A man from Cornwall, England is making headlines around the world after recording himself "rescuing" a dog from a hot car.
Clive Oxley was eating lunch when he first noticed the dog in the back of a Kia. The car, parked beside a laundromat, had been sitting in the sun for an hour and a half, according the the parking meter.
Oxley claims the dog was "minutes from death," lying on its back with its paws in the air. With no one else willing to help, Oxley took drastic measures to protect the animal.
According to Oxley, the car was so warm that he couldn't even leave his hand on the roof.
"I rang the police and they said not to do anything unless it was distressed," he told Cornwall Live.
"The dog was lying on its back with its tongue hanging out. It couldn't breathe. There was no way I was leaving it."
Around 10 minutes after he filmed the rescue, the police and the dog's owner arrived. The woman, who had been in a nearby pizza restaurant, screamed at Oxley for damaging her car, but he stands by his decision.
Cornwall's police also say he did the right thing, explaining that "police have the right to break the window of a car to free the animal if they believe that a dog is in distress. If a member of public sees a dog in a car in a warm day please call the police immediately and we will advise from there."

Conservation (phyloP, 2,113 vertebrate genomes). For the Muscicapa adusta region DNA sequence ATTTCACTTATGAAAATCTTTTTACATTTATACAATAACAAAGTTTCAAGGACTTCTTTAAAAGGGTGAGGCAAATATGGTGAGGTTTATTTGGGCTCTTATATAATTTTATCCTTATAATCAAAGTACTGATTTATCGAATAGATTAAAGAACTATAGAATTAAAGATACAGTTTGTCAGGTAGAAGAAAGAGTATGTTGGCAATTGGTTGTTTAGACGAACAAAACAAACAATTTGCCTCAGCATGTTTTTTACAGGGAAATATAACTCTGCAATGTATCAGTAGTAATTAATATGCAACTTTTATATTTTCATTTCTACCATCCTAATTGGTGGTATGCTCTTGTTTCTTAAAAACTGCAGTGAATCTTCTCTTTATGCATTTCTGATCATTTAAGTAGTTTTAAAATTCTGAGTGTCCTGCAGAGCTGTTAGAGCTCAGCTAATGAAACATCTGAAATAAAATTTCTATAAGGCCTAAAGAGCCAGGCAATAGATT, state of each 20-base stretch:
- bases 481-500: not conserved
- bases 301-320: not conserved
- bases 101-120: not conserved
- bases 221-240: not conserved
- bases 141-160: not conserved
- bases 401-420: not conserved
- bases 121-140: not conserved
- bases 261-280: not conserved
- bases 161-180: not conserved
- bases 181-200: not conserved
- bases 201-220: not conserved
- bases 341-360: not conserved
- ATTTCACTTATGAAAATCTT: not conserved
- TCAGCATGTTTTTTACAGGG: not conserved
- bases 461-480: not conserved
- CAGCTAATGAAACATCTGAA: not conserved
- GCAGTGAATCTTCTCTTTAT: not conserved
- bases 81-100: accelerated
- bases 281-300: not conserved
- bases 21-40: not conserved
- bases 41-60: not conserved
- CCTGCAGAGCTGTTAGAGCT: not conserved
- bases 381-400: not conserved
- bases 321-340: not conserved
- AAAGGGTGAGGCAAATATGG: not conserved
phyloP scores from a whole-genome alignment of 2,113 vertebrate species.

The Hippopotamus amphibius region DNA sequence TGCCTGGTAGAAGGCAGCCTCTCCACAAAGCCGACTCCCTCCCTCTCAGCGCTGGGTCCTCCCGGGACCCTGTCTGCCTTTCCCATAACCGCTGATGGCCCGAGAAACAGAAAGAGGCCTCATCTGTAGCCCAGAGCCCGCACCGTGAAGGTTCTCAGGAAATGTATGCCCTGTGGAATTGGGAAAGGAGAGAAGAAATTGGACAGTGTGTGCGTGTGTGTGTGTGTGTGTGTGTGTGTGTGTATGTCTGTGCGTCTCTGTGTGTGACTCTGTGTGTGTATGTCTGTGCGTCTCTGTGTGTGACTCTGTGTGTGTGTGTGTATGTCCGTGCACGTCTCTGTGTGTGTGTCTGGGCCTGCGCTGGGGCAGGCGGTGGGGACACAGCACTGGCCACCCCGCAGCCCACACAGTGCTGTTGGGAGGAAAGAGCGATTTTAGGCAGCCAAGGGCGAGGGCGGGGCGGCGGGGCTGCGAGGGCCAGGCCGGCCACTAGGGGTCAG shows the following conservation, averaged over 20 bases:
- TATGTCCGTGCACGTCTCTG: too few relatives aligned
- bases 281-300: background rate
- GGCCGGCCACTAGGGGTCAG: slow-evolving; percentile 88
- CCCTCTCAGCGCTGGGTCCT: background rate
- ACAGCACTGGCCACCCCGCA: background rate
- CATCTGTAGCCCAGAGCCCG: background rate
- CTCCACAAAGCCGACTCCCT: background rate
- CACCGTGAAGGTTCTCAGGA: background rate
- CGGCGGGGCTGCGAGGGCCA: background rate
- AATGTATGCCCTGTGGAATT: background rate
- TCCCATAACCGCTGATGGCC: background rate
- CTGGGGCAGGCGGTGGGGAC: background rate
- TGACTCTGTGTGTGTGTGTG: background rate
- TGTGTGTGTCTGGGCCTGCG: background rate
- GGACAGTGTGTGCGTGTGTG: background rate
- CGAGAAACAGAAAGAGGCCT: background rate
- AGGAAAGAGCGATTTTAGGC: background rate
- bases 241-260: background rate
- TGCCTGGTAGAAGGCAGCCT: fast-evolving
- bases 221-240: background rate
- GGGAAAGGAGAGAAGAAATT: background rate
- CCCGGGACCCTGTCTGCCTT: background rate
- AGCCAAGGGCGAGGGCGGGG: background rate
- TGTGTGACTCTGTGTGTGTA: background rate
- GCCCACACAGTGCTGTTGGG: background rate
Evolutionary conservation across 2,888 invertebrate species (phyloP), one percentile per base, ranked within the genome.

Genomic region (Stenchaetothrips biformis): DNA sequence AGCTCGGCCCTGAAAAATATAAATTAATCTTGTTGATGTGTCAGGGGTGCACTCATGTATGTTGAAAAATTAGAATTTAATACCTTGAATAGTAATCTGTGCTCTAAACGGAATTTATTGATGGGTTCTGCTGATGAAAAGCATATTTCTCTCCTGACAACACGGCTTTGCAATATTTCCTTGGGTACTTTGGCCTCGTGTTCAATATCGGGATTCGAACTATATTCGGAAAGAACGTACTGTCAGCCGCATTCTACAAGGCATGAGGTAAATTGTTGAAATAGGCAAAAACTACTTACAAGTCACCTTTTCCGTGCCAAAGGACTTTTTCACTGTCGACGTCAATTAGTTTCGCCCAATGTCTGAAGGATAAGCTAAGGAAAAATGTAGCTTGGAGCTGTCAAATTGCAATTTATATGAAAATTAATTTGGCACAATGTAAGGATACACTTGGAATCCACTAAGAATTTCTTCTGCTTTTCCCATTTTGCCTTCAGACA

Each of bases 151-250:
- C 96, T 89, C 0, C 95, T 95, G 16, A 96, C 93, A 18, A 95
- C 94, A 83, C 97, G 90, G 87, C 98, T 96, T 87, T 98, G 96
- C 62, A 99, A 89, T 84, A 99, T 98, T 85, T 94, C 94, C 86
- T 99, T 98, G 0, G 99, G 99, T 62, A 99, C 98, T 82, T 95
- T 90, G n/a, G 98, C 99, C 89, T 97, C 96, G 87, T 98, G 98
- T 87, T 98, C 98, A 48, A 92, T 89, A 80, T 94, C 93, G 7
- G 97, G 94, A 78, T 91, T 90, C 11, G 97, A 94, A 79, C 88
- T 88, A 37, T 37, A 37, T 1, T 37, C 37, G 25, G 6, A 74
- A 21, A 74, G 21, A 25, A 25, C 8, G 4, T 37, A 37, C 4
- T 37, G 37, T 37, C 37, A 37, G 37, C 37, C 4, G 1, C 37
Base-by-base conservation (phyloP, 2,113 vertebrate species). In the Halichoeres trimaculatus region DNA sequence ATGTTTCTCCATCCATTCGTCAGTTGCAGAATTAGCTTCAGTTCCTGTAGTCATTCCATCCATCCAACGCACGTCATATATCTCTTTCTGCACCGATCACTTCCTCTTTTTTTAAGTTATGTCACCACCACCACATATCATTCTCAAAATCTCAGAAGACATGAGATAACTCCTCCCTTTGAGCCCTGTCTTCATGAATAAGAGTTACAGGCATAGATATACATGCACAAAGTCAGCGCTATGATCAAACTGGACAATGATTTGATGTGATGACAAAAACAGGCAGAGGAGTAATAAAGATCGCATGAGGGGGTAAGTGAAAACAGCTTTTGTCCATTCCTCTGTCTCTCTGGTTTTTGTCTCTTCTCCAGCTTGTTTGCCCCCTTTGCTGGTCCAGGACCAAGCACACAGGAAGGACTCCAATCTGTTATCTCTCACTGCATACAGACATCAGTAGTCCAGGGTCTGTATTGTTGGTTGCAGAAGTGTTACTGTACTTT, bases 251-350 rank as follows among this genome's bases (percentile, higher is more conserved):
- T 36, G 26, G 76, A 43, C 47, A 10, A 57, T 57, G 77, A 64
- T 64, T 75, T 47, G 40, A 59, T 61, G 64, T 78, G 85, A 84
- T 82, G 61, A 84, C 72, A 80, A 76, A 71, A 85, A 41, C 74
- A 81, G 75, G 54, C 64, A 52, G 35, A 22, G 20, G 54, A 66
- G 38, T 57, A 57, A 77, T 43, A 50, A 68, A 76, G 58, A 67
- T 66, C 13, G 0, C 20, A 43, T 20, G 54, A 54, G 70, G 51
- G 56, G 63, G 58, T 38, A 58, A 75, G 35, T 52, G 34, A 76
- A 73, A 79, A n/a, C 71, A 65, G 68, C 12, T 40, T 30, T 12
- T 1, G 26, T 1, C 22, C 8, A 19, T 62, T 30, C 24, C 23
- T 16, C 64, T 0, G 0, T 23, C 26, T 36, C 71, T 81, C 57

Click the next page to learn what experts say about situations like this.
Every year, hundreds of animals die in situations just like this. As temperatures get warmer, careless owners think they can get away with leaving their pet inside for a few minutes, without realizing how warm their vehicles get.
Britain's Royal Society for the Prevention of Cruelty to Aimals (RSPCA) warns that a car can become "hot as an oven" even in milder temperatures.
"When it's [71 degrees] in a car it can reach an unbearable [116 degrees] within the hour." As you can see from this video, not even a pro athlete can stand up to temperatures like this:
If you notice a pet left in a hot car, experts say you should monitor the situation and call the authorities before taking action yourself
Signs to look out for include panting, drooling and unconsciousness. These could indicate that the animal is having trouble breathing, or is dehydrated.
While you may think leaving the AC on is enough to protect your pet, don't take chances with their life.
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